• No Starbucks. This is related to the point above. Starbucks and any other place were the connection is shared simply raises the chances for the call to drop. Sure, you might be lucky and make a successful call from there, but why risking?
  • Background noise. Kids screaming, people doing dishes, tyres screeching, I have heard them all. Try to find a silent spot. I thought my office was silent. It is, but a few friends have reported an excess of echo. They are right, the room is pretty big. I now usually go to my bedroom, which is smaller. The presence of blankets and clothes cushions even more the echo. A closet would be perfect.
  • Make time. You schedule a 30 minute meeting. You should mark your calendar for 45 if not an hour. Your interlocutor can be late, have problems connecting or the meeting can run longer because an important issue deserves discussion. I know, it’s not nice but it can happen. Just plan for a longer meeting.
  • Make clear you are busy. If you are a parent and work from home it is likely that your kids will chime in your office and interrupt you. It happened to me just once and luckily my interlocutor understood the situation. Try to teach your kids that “daddy/mommy is busy when the door is closed”. You definitely need your partner’s help on this.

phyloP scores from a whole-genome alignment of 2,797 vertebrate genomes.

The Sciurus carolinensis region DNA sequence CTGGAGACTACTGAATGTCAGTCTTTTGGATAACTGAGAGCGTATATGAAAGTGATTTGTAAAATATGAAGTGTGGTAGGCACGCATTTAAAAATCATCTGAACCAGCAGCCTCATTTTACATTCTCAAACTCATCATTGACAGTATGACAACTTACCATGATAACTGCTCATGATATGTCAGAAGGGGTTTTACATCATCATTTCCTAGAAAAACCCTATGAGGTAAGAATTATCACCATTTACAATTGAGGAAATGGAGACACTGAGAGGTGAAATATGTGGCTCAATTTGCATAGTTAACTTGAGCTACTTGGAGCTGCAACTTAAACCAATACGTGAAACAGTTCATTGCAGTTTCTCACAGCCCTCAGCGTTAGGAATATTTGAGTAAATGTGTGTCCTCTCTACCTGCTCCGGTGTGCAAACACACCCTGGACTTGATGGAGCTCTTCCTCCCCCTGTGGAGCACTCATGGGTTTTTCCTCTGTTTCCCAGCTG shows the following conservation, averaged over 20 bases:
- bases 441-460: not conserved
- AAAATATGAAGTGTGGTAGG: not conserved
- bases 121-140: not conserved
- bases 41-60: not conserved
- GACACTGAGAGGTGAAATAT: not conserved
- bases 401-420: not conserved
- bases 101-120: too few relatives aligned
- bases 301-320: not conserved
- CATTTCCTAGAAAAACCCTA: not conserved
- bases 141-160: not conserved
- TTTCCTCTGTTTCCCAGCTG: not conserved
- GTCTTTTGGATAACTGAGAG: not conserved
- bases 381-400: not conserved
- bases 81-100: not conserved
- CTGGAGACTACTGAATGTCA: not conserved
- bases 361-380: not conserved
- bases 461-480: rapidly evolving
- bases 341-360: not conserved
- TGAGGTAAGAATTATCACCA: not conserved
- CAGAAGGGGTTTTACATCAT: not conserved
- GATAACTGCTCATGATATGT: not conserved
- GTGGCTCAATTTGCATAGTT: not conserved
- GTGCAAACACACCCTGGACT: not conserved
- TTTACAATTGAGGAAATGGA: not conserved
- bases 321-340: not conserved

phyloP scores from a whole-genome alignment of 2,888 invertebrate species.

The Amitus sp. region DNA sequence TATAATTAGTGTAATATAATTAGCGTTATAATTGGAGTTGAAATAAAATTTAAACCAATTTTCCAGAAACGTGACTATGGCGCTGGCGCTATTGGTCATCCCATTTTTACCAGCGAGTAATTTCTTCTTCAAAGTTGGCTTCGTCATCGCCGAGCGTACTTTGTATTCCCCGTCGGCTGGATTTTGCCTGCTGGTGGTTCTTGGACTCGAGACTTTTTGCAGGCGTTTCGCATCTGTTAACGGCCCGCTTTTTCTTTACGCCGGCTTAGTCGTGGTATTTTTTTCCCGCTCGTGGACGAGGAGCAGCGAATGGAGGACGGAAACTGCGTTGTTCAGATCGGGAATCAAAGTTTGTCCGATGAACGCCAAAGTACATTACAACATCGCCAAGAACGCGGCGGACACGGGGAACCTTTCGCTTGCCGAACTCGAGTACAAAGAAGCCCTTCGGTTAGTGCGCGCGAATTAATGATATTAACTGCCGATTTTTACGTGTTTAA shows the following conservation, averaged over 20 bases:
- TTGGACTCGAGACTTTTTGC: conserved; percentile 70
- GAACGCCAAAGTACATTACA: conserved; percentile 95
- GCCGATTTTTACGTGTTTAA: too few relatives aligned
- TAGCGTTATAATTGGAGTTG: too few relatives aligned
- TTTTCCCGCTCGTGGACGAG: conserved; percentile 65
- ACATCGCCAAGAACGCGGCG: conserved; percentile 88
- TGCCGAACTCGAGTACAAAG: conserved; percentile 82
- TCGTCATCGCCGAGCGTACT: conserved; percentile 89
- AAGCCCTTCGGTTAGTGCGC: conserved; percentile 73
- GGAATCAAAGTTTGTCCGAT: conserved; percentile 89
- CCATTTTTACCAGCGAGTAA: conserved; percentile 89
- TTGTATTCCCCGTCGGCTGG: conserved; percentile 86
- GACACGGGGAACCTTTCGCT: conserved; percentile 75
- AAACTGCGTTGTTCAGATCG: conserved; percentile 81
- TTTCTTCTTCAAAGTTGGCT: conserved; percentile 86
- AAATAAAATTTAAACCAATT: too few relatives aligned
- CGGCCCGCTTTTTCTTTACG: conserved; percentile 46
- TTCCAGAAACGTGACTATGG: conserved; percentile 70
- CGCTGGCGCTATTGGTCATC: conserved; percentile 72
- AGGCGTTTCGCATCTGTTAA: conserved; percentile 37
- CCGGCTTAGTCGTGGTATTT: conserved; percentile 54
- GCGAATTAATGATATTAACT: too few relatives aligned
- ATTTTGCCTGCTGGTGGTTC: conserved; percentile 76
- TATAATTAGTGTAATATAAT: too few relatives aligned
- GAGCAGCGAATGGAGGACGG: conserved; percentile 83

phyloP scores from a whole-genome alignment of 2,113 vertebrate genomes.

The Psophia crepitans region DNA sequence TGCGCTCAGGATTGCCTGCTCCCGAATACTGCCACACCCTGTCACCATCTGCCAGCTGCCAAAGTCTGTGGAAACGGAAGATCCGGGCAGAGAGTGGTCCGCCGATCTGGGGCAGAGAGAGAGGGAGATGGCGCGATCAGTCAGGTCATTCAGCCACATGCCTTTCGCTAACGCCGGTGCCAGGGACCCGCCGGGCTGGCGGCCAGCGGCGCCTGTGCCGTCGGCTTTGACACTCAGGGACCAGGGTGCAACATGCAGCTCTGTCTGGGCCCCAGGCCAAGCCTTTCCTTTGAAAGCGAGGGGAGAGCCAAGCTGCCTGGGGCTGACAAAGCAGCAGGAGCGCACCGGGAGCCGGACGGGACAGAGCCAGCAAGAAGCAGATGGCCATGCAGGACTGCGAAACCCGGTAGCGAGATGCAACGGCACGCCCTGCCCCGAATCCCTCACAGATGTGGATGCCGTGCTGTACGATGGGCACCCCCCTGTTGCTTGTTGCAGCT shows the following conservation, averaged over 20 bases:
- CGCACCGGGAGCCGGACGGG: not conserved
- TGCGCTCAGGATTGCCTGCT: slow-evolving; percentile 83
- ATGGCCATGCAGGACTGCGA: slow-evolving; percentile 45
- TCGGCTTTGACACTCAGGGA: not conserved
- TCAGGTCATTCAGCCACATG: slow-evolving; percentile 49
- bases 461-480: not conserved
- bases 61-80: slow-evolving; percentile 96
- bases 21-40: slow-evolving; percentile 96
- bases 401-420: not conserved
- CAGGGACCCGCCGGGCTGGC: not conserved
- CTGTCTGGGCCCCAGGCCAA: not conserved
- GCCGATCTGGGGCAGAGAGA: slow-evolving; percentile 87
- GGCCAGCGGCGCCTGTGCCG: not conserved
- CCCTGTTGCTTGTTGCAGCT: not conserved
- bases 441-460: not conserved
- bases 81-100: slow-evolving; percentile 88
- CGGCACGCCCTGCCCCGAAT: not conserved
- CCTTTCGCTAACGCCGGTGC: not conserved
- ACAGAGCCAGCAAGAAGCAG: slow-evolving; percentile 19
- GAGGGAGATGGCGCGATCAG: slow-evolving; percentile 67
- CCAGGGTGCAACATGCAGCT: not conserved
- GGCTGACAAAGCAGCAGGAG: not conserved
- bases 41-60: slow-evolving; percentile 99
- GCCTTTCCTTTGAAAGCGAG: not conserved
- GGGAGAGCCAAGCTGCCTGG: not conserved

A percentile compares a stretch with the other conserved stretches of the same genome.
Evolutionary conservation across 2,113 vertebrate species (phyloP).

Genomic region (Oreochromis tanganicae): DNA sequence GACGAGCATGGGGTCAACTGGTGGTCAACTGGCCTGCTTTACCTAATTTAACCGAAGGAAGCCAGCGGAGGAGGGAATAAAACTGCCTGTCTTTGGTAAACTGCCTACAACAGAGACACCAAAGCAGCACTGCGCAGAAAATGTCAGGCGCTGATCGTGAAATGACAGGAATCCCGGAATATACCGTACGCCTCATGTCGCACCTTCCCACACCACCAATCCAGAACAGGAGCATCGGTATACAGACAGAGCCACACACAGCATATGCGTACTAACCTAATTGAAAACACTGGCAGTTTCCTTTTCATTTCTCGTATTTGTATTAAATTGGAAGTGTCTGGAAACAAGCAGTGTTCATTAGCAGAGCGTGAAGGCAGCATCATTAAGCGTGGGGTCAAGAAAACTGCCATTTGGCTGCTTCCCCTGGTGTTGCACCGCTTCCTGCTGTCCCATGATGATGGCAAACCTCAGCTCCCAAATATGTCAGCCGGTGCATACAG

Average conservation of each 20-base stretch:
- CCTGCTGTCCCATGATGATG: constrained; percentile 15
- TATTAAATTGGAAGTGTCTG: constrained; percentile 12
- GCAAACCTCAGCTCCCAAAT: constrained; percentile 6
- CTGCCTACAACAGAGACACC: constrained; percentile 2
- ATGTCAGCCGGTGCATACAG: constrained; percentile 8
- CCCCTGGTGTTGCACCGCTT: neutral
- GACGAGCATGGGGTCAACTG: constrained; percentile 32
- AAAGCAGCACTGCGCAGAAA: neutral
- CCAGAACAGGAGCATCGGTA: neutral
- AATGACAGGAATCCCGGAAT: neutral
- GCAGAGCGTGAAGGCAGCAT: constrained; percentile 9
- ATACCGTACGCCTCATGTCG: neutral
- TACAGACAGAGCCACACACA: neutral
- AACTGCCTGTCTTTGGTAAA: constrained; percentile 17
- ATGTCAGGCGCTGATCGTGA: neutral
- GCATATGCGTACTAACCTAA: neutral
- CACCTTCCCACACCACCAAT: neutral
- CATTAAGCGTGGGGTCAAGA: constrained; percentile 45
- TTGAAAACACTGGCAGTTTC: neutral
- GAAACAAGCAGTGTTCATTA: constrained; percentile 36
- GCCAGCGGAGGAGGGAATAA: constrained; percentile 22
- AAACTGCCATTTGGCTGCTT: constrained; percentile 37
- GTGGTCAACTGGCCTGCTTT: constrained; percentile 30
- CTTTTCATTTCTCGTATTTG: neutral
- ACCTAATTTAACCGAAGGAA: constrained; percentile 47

• Batteries. If you use devices that have a battery, e.g. laptop or headsets, make sure they are charged enough to make it to the end of the call.

As you can see they are all pretty common sense suggestions, and yet some calls end up pretty messy. There’s no guarantee that you are gonna have a flawless call if you follow them all, but it’s pretty much guaranteed that you are gonna have issues if you don’t follow most of them.

Have you some other suggestions? I am happy to share them.

Concerns With Apple

Finally the Watch has been fully announced and we had a few days to think about it. I am glad there’s no more posts rambling about the possible prices. But I am concerned. I have written elsewhere that I don’t feel a target user for the watch. Still, congrats to the team in Cupertino for launching a new product. My concern is not the watch but Apple itself.